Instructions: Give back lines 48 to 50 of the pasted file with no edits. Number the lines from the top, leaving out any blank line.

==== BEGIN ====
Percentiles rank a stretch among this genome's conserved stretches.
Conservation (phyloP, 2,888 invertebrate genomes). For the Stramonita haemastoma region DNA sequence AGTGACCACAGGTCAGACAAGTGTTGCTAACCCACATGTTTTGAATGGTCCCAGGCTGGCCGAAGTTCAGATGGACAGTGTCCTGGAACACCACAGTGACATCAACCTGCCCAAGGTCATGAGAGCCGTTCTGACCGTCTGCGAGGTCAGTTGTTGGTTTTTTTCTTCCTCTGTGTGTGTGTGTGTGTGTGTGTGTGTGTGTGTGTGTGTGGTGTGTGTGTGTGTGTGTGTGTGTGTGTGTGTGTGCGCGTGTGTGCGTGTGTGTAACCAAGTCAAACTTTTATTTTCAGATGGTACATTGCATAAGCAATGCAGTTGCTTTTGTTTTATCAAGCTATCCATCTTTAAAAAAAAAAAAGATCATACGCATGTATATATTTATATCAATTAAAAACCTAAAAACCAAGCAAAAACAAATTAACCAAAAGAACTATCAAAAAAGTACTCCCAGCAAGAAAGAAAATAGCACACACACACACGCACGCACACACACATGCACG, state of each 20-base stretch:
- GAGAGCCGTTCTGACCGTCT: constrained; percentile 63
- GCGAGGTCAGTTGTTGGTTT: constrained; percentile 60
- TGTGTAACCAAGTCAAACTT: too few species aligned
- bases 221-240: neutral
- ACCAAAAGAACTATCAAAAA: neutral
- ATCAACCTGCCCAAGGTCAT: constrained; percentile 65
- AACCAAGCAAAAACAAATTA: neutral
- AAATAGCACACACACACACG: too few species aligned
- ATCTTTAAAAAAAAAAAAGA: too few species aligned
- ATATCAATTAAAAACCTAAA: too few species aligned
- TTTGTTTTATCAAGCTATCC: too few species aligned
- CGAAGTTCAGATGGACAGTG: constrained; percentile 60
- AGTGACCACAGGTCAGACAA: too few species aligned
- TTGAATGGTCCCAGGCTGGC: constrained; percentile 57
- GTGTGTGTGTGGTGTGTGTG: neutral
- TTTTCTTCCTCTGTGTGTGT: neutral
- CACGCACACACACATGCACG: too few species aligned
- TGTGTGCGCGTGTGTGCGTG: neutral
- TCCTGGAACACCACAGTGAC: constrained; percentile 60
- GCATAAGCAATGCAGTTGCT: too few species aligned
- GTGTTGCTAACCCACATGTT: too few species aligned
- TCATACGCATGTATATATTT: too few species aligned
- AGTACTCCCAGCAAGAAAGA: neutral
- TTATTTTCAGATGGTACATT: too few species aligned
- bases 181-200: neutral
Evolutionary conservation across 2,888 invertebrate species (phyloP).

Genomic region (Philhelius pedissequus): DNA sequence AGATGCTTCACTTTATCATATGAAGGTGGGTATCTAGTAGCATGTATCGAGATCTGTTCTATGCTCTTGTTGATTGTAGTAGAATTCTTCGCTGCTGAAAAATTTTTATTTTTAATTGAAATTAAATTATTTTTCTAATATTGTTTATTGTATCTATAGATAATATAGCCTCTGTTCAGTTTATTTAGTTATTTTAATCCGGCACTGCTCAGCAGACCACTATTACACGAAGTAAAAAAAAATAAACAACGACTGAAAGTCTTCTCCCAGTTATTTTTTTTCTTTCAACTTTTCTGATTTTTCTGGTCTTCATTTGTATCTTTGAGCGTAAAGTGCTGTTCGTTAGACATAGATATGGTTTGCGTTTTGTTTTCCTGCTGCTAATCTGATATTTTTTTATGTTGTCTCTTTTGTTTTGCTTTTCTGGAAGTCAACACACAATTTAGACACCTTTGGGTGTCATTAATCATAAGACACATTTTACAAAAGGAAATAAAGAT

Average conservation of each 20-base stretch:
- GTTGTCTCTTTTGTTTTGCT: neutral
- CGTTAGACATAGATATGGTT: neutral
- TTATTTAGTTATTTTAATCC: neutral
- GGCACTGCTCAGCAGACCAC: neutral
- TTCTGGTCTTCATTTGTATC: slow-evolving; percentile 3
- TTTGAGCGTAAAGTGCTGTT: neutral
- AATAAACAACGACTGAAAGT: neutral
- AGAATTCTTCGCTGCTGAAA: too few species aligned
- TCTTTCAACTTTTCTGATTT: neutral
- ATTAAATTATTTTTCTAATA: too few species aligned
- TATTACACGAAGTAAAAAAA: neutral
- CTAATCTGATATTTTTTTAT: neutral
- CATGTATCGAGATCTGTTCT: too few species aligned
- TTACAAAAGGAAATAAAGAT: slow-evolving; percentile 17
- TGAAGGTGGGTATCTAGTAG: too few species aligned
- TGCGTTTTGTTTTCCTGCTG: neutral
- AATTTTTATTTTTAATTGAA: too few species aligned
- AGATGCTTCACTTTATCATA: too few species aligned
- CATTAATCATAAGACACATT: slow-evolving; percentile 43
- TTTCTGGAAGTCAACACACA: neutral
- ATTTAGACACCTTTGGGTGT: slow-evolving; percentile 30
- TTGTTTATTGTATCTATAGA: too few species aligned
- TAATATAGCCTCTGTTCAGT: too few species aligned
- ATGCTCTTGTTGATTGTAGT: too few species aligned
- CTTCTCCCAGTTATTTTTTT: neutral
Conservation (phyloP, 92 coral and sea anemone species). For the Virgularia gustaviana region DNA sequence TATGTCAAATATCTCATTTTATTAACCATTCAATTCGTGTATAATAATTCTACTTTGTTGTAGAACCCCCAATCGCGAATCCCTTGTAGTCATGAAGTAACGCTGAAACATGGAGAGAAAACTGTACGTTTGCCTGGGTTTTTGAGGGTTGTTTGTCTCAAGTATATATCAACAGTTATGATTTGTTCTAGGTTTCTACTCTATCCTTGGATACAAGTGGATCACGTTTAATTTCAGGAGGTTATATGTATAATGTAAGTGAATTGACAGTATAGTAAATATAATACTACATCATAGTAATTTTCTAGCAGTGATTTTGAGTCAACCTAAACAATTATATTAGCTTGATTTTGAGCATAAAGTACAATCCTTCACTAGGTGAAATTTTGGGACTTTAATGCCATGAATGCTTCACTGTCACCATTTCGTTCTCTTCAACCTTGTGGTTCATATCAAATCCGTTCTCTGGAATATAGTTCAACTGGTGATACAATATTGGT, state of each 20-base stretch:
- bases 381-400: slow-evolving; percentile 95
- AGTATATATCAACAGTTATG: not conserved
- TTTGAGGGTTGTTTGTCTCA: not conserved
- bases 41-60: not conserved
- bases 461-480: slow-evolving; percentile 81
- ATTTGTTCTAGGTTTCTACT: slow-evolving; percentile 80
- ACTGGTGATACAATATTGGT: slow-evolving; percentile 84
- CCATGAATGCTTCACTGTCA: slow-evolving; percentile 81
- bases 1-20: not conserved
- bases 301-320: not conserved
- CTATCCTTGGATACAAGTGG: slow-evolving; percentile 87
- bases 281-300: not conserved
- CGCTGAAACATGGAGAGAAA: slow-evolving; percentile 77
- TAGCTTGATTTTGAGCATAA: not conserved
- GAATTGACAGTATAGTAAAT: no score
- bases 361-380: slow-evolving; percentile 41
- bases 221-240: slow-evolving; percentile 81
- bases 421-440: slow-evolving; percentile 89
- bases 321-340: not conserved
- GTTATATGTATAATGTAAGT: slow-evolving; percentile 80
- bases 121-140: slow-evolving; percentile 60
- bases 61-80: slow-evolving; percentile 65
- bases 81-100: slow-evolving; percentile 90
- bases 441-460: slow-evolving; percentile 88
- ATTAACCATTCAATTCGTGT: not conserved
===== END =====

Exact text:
- AGATGCTTCACTTTATCATA: too few species aligned
- CATTAATCATAAGACACATT: slow-evolving; percentile 43
- TTTCTGGAAGTCAACACACA: neutral